Year: 2008
Production Co: Imagine Entertainment
Studio: Universal
Director: Clint Eastwod
Producer: Brian Grazer/Clint Eastwod
Writer: J Michael Straczynski
Cast: Angelina Jolie, John Malkovich, Denis O'Hare

To me it wasn't really the story of a mother desperate to find her missing son based on the infamous Chicken Coop murders that really happened in the 1920s. It's about the abuse of unchallenged power, especially in an era when a woman had little authority over her life to begin with.

When telephone operator and single mother Christine (Jolie) has to leave her son alone for the day unexpectedly, she enters every parent's nightmare when she comes home to find him gone.

After an agonising wait the police announce they've picked up the boy in the rural US, but when he gets off the train Christine's excitement is crushed - the kid is not hers. When she protests, the police start an orchestrated campaign to convince, then threaten her. They desperately need the good press and delivering the wrong missing child to a distraught mother is an embarrassment they don't need in the papers.

Christine fights, finding herself stripped of everything and thrown in an asylum, but she's been lucky that a broadcasting pastor (Malkovich) has started to fight from her corner after devoting a good portion of his work to break the stranglehold of official corruption the police hold over Los Angeles.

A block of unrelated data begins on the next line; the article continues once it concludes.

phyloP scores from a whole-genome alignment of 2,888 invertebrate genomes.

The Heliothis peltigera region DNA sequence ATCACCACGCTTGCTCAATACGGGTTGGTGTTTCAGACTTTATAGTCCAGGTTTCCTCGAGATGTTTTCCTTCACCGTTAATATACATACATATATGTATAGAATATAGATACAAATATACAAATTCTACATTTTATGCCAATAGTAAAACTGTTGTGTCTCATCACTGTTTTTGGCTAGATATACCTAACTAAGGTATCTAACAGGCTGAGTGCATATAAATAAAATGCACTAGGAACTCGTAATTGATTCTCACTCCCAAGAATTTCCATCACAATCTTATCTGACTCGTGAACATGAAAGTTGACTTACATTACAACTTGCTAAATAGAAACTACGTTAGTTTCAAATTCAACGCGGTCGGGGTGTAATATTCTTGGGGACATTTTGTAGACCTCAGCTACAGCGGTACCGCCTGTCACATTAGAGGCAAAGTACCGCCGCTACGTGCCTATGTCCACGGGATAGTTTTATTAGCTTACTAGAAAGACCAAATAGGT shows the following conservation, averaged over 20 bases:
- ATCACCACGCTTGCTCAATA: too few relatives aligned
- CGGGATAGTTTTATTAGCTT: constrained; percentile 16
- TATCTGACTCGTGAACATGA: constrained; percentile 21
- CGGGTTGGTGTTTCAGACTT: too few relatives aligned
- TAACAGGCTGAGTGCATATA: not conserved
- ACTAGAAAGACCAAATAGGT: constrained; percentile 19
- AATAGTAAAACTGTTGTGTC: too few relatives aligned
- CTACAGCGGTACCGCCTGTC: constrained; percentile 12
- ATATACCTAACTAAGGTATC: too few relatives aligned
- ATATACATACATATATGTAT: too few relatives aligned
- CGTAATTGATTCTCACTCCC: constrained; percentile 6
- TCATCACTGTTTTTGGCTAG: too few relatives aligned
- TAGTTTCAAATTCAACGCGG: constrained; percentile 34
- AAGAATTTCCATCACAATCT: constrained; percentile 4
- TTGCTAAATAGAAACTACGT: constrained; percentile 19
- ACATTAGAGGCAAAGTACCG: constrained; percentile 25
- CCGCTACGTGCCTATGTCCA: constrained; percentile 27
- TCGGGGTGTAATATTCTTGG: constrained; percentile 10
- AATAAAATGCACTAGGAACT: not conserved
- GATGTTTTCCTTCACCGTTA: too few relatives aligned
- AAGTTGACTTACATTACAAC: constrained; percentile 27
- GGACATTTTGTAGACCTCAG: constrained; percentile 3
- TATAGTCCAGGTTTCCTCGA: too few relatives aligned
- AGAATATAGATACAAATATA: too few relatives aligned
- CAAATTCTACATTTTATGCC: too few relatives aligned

There are a few stories going on here - a missing child drama, a historical David versus Goliath and a mystery story as an itinerant boy is nabbed near Canada and tells a macabre tale that might explain the fate of Christine's son.

The script weaves an engaging, sad and satisfying tale around historical events and Jolie only just manages to disappear into the character of Christine, such a big star she's constantly in danger of her star wattage blinding us to the person she's playing much like Tom Cruise often does.

Eastwood's an interesting case these days. Letters From Iwo Jima had a stylized, washed out, war zone palette, but he has no writing credits on recent work and everything else he's directed employs little flourish, almost as if he considers himself just a technician to point the camera at the story happening. Despite great period detail Changeling plays it similarly straight.

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